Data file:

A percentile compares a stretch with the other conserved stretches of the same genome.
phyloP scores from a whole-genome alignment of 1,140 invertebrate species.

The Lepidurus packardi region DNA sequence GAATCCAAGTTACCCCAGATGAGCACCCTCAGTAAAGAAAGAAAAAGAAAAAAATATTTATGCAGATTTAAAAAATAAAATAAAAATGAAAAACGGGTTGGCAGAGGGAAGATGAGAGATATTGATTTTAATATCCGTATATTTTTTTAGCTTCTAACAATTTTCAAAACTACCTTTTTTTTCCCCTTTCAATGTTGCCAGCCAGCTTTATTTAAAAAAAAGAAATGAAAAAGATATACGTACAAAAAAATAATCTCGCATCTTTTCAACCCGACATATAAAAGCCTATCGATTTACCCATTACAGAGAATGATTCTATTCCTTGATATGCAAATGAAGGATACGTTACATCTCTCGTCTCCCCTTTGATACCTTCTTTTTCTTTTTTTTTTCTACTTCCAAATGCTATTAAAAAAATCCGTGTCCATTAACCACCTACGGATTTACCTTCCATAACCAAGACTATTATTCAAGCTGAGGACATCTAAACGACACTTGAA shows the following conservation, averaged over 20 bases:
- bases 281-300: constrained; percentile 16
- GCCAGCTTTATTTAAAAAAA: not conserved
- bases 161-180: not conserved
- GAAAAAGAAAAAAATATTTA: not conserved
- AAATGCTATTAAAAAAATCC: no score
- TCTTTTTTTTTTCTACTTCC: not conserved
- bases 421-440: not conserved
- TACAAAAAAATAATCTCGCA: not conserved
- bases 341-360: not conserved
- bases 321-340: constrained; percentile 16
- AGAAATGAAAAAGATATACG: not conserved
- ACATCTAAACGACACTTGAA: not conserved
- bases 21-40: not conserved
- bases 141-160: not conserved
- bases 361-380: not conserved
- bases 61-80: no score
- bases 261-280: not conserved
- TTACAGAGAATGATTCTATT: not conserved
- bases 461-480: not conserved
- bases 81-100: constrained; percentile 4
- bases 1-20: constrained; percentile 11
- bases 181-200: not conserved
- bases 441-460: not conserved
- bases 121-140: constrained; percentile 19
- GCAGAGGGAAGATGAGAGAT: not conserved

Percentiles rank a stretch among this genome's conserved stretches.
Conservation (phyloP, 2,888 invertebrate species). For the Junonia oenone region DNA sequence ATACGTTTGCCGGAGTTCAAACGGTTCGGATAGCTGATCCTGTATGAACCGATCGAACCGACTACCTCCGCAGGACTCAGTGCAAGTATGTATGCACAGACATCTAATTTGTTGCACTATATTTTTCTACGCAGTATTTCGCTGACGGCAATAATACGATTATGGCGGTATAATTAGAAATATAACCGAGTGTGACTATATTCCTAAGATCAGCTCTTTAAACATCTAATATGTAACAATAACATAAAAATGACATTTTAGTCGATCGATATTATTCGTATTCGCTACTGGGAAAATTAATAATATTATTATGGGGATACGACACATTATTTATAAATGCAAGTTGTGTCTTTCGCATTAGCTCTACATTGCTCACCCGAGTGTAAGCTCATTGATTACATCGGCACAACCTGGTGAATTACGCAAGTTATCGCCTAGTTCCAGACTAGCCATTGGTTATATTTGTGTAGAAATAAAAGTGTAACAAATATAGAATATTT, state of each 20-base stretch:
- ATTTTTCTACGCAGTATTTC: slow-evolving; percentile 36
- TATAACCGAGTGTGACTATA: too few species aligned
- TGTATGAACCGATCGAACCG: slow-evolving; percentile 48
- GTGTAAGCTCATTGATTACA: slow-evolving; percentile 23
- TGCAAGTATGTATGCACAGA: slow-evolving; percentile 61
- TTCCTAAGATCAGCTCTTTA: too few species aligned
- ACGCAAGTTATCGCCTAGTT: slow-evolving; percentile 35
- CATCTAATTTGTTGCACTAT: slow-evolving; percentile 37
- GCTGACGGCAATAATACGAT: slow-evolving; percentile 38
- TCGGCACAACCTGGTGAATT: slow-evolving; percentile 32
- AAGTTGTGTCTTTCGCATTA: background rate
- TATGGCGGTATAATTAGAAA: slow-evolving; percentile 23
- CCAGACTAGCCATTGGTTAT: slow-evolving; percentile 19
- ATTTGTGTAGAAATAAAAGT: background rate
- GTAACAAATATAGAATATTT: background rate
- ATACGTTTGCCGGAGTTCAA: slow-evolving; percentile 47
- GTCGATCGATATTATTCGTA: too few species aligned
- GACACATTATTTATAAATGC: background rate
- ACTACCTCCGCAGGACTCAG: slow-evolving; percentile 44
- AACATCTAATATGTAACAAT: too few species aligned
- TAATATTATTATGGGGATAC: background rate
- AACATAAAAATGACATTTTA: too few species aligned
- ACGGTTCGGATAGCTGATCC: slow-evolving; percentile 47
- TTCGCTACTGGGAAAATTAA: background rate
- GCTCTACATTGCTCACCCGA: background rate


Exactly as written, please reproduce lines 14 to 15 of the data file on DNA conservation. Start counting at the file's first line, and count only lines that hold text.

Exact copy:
- AGAAATGAAAAAGATATACG: not conserved
- ACATCTAAACGACACTTGAA: not conserved